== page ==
Also known as internet escrow, works by placing cryptocurrency in the control of an independent and licensed/unlicensed third party to protect both buyer and seller in a transaction. When both parties verify that the transaction has been completed per terms set, the digital currency is released. This is often a service provided by a Darknet Market Place.
The creation of an alternative ongoing version of the blockchain, typically because one set of miners begins hashing a different set of transaction blocks from another. It can be caused maliciously by gaining too much control over the network, accidentally, or intentionally when a core development team decides to introduce substantial new features into a new version of a client. A fork is successful if it becomes the longest version of the blockchain.
A permanent divergence in the blockchain which makes previously invalid transactions valid, and therefore requires all users to upgrade. Occurs when any alternation changes the block structure or difficulty rules
A limit order is an order type in which the investor indicates that he wishes to buy or sell a cryptocurrency at a certain price. For example: the current price of Bitcoin is €10,000, the investor sets a limit order that when the price reaches €9,000, the order is performed.
Refers to blockchains which are only available to interaction by authorized parties. These types of blockchains are often used by a consortium of organizations. Examples of permissioned blockchains are Hyperledger and Corda.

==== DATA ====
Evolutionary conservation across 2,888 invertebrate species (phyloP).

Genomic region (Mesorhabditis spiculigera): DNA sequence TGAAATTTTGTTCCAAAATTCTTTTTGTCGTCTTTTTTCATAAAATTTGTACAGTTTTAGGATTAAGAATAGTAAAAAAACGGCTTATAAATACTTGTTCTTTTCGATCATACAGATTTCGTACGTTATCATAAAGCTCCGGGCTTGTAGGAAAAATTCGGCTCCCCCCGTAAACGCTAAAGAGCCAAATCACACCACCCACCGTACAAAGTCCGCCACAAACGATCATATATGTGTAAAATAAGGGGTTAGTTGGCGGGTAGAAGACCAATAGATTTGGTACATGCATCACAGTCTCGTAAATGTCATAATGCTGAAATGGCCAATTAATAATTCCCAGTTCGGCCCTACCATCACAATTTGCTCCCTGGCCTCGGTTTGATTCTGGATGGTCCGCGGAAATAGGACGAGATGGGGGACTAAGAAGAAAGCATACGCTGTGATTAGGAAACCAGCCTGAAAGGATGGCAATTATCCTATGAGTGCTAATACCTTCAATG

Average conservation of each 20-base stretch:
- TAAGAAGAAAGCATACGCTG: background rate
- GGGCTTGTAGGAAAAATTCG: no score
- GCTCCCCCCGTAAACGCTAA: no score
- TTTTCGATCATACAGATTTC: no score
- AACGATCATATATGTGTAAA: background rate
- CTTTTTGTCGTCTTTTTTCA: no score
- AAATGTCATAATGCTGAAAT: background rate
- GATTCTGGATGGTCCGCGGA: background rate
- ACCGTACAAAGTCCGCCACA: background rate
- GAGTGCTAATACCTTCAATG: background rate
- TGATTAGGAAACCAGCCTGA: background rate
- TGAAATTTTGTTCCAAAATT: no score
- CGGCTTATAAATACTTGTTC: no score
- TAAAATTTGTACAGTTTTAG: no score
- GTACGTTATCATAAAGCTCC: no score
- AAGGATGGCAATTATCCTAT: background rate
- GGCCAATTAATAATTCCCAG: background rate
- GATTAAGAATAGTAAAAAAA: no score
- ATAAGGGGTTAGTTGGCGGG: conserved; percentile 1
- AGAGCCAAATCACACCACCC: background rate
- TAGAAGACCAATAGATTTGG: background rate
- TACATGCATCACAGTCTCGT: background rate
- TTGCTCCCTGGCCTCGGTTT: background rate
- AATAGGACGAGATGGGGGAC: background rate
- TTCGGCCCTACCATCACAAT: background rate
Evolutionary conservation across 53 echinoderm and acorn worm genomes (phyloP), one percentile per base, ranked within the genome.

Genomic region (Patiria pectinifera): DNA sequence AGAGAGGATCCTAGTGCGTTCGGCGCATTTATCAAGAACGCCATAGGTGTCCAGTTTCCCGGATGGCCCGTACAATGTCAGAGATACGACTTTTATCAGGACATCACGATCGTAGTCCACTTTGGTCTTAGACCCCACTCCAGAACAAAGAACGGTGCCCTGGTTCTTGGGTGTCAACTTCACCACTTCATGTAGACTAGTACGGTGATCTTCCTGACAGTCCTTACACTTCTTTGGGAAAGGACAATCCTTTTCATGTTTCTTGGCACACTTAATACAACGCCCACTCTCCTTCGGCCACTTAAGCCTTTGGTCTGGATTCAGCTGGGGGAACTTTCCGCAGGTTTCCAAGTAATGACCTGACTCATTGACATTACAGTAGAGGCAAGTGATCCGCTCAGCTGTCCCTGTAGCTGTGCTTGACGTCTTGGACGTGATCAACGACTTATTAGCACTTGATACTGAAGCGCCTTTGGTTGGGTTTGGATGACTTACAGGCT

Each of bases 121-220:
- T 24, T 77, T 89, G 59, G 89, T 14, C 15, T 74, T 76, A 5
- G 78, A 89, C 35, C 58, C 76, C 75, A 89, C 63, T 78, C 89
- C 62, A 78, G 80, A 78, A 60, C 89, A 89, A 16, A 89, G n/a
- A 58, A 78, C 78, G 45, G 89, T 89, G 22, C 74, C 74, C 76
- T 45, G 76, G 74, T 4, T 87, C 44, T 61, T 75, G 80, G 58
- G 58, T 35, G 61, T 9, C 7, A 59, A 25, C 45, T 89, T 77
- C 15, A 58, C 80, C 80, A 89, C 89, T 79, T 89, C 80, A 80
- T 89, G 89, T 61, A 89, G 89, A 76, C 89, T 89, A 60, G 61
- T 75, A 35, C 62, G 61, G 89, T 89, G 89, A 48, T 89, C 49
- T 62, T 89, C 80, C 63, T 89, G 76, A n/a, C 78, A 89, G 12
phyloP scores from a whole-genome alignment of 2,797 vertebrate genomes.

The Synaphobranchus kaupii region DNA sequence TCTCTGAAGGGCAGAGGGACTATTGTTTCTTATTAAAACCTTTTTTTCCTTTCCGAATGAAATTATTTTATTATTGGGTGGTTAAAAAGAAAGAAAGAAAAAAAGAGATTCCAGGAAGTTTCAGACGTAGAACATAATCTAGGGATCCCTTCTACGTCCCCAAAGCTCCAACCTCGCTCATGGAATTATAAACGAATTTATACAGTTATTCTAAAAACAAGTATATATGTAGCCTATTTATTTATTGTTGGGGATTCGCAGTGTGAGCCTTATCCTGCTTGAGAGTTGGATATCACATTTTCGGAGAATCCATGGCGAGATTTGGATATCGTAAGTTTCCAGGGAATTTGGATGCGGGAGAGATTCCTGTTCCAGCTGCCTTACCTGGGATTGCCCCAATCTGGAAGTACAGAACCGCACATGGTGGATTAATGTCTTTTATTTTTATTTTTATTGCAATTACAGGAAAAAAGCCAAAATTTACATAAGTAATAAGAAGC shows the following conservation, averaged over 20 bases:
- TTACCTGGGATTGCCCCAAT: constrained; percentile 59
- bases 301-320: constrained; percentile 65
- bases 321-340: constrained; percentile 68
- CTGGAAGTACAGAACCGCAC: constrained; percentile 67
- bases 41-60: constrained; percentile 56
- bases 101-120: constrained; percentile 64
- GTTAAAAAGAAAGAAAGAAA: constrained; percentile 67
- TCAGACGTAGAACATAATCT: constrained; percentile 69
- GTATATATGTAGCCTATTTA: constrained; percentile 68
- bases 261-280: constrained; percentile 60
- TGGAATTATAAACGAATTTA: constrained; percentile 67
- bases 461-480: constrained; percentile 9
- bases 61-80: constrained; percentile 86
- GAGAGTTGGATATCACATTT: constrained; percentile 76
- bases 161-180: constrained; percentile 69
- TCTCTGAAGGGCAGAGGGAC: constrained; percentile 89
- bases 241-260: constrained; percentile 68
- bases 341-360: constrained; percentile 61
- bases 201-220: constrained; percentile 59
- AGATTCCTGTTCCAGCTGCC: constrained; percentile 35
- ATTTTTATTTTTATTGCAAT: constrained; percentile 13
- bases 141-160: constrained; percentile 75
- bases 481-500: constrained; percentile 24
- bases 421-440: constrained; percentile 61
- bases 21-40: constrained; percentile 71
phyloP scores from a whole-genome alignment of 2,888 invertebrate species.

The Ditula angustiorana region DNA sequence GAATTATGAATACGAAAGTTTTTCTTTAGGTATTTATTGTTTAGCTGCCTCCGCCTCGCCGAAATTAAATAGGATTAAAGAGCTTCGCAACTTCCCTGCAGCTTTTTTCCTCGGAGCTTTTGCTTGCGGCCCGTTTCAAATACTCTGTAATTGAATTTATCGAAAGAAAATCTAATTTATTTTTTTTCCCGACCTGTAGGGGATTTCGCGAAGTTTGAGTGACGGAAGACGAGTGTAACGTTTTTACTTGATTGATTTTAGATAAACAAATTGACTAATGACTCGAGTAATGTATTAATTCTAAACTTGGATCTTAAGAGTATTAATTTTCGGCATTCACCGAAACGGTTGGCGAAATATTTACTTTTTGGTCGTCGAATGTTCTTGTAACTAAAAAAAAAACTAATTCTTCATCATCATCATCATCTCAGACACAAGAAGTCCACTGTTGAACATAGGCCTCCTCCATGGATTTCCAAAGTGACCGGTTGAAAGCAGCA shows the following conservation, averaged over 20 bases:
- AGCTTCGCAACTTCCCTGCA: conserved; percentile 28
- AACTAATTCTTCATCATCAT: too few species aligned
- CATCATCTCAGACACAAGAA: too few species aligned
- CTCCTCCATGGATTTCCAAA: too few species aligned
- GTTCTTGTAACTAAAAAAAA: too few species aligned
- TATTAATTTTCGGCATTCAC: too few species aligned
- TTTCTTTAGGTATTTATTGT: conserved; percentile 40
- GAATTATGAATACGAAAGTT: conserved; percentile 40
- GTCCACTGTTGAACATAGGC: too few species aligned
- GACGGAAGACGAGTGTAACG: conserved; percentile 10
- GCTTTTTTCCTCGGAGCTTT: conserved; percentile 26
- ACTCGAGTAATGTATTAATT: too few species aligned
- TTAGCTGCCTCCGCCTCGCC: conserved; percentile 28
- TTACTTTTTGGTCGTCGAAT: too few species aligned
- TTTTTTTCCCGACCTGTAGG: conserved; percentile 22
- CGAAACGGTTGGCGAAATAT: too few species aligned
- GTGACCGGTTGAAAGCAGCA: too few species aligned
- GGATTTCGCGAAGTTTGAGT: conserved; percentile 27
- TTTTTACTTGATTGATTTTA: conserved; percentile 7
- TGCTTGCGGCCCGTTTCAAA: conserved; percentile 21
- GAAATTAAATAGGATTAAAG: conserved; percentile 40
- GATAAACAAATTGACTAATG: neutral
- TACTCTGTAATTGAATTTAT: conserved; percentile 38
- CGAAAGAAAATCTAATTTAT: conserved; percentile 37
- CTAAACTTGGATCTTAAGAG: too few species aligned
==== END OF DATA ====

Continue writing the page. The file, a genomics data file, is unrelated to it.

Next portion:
This digital and encrypted code which is only known by the intended recipient or owner is usually paired with a public key. The private key is used to sign or confirm an outgoing transaction which is used by the network to confirm that the user sending the transaction is the legitimate user of the public key. Whoever controls the private key controls the wallet and if the private key is lost access to the contents of the wallet become inaccessible.
Sharding is the method where using a mathematical scheme, the blockchain is broken into shards were each transaction is assigned to a single shard and any given node is tasked with tracking a single shard of the blockchain. The node tasked with a single shard is accompanied by other nodes tasked with the same shard to maintain security.
A soft fork is a change to the blockchain where only previously valid blocks are made invalid. Since old nodes will recognize the new blocks as valid, a soft fork is backward-compatible. This kind of fork requires only a majority of the miners upgrading to enforce the new rules.
Two-factor authentication (2FA), sometimes referred to as two-step verification or dual factor authentication, is a security process in which the user provides two different authentication factors to verify themselves to better protect both the user's credentials and the resources the user can access